When it comes to regular mood swings, people can just let it pass or do something they like to improve their mood. Reading a good book or putting on good music increases the likelihood of getting back on track. However, being a mental disorder, bipolar disorder requires more than just leisurely activities to be treated, let alone be managed.
Firstly, a combination of psychiatry and psychotherapy is needed to mitigate the symptoms and help individuals lead a normal life. Psychiatric medications help inhibit the extreme symptoms of bipolar disorder, which can help the individual manage their lives better.
Psychotherapy, on the other hand, can assist a person suffering from bipolar disorder in navigating its effects on various aspects of their life. Having bipolar disorder isn’t easy, and medications cannot empower the individual in most social settings.
Psychotherapy can further help individuals with bipolar disorder II since major depressive symptoms need more than just psychiatry to be managed.
This isn’t to say that people diagnosed with bipolar disorder are powerless on their own. Professional help aside, these individuals can do some self-help techniques to help them curb their symptoms.
At this point, it may already be glaringly obvious that mood swings are normal and that bipolar disorder is a mental health disorder. But more than that, it’s important to destigmatize yourself when it comes to comparing these two.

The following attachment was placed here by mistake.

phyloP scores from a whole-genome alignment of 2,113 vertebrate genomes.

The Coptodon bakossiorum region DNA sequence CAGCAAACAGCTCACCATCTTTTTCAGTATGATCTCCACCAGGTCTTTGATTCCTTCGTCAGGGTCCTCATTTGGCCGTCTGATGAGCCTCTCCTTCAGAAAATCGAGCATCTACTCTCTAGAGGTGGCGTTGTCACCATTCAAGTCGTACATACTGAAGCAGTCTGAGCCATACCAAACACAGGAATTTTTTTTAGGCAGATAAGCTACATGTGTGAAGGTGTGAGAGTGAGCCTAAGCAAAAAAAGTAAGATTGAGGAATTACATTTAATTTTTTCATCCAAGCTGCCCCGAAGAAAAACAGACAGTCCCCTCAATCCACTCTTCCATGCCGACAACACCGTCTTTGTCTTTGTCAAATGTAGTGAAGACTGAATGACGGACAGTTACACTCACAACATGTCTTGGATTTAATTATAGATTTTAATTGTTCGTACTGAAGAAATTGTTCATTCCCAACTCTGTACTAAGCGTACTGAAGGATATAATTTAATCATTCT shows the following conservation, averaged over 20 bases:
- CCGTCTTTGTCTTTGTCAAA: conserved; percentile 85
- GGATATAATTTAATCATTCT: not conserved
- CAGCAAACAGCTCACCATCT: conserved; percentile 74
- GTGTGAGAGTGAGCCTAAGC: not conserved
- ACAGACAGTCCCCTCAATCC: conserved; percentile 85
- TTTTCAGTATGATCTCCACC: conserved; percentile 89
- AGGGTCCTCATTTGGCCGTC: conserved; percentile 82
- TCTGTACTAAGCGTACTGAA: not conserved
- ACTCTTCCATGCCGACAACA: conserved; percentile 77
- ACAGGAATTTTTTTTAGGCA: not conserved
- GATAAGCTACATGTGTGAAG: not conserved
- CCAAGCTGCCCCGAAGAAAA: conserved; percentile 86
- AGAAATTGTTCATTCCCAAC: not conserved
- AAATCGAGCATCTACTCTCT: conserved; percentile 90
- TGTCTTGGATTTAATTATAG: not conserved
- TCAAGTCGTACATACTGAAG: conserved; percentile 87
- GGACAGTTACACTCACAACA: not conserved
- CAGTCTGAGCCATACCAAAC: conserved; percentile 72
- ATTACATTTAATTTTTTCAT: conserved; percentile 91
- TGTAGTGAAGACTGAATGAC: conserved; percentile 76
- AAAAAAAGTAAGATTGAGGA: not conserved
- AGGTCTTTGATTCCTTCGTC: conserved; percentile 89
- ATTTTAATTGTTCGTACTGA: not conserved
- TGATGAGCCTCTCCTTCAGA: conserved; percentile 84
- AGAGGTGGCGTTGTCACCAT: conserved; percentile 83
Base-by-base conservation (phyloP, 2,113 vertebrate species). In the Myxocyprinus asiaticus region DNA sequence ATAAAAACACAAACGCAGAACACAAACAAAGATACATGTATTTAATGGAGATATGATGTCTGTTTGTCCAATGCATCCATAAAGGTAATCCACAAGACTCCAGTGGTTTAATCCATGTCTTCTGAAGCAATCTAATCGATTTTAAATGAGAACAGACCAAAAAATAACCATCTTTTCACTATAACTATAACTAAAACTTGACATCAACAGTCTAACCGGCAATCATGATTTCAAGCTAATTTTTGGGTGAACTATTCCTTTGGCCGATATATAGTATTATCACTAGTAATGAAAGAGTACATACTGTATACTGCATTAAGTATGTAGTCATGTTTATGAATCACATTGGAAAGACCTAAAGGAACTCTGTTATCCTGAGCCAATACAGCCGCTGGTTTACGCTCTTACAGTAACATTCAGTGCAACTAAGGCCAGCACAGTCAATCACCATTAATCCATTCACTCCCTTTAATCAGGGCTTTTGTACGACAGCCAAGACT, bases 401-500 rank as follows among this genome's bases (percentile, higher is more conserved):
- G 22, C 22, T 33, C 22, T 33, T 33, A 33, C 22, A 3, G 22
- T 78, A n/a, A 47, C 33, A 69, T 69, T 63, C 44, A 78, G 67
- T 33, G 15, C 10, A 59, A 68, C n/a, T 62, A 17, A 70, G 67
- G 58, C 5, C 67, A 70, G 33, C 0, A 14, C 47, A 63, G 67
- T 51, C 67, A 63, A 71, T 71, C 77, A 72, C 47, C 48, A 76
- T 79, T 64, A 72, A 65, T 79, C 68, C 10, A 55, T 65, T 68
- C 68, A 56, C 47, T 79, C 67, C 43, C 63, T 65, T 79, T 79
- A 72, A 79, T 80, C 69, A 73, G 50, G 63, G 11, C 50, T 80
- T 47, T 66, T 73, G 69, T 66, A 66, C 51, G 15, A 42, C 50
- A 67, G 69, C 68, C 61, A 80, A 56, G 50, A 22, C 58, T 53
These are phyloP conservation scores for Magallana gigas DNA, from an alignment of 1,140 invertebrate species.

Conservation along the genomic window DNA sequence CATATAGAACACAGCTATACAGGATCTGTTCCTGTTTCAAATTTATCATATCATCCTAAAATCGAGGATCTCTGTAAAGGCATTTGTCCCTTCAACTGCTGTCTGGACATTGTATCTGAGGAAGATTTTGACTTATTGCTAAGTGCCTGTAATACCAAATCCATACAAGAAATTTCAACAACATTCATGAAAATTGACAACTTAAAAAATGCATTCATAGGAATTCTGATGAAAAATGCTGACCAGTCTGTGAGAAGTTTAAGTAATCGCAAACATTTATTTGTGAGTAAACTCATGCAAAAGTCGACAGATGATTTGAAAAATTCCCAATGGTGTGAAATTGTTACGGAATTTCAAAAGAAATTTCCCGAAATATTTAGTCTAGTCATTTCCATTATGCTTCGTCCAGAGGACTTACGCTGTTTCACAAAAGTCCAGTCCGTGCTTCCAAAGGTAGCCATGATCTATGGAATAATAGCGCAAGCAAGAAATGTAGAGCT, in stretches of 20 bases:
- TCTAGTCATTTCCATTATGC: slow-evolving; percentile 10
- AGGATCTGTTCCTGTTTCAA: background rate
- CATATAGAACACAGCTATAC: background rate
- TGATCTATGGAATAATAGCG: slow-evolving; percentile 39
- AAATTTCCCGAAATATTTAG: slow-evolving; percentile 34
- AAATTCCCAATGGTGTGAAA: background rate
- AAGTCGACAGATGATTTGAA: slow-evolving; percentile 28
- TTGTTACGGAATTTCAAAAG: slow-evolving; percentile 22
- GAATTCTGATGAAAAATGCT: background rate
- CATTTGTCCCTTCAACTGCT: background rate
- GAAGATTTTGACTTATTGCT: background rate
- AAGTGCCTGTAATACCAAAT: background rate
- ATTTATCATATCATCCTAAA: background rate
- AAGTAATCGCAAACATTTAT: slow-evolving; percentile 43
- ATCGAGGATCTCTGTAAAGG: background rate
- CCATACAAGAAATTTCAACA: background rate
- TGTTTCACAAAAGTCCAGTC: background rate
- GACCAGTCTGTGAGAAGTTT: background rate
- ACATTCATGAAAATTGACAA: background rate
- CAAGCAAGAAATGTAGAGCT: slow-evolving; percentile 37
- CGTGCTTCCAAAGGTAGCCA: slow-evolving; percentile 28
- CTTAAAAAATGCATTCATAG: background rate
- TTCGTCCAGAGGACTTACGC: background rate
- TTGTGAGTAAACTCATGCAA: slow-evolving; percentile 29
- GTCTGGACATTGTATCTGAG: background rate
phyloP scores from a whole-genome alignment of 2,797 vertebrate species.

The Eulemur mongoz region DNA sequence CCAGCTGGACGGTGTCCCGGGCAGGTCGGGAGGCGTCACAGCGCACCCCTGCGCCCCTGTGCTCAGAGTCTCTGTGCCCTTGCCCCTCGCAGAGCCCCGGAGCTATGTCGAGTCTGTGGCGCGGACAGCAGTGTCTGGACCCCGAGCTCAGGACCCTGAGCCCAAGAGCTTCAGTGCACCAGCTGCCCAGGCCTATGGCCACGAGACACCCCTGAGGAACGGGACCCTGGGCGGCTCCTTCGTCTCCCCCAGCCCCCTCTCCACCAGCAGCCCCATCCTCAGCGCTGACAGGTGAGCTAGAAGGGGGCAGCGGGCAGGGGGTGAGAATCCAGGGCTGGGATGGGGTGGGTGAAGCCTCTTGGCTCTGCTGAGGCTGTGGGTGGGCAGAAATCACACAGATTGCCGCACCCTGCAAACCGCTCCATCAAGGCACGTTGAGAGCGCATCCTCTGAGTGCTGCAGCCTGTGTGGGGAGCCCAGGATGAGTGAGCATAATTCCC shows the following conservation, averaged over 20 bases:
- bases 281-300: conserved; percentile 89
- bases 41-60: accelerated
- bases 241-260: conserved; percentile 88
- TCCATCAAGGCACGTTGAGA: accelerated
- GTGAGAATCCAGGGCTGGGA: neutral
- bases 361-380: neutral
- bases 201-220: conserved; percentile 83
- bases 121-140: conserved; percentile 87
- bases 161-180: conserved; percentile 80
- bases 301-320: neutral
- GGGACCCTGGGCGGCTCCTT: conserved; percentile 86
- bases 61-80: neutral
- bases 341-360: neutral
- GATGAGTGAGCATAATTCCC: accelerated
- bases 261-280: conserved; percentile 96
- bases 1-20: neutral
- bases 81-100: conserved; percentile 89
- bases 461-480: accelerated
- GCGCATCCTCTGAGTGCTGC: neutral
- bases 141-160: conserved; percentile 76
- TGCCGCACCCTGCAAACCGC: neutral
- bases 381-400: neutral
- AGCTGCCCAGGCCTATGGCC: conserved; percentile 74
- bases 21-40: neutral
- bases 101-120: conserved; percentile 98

Simply, it means that people must understand that having mood swings doesn’t mean having bipolar disorder. It’s vital for people to know that while normalizing and destigmatizing mental health awareness is the goal, people must not carelessly interchange what’s typical with what’s atypical.
This is because there’s a chance that the significance of mental health disorders will be downplayed, thereby doing more harm than good to mental health advocacy. And while frequent mood swings may indicate an underlying medical concern, the key takeaway is to visit a professional.
The relationship between mood swings and bipolar disorder runs more along a spectrum than a checkbox. Mood swings, alongside other symptoms, can indicate the presence of bipolar disorder and other mental health disorders. If you feel like there’s something wrong with your mood swings, perhaps it’s time for you to pay your psychologist a visit.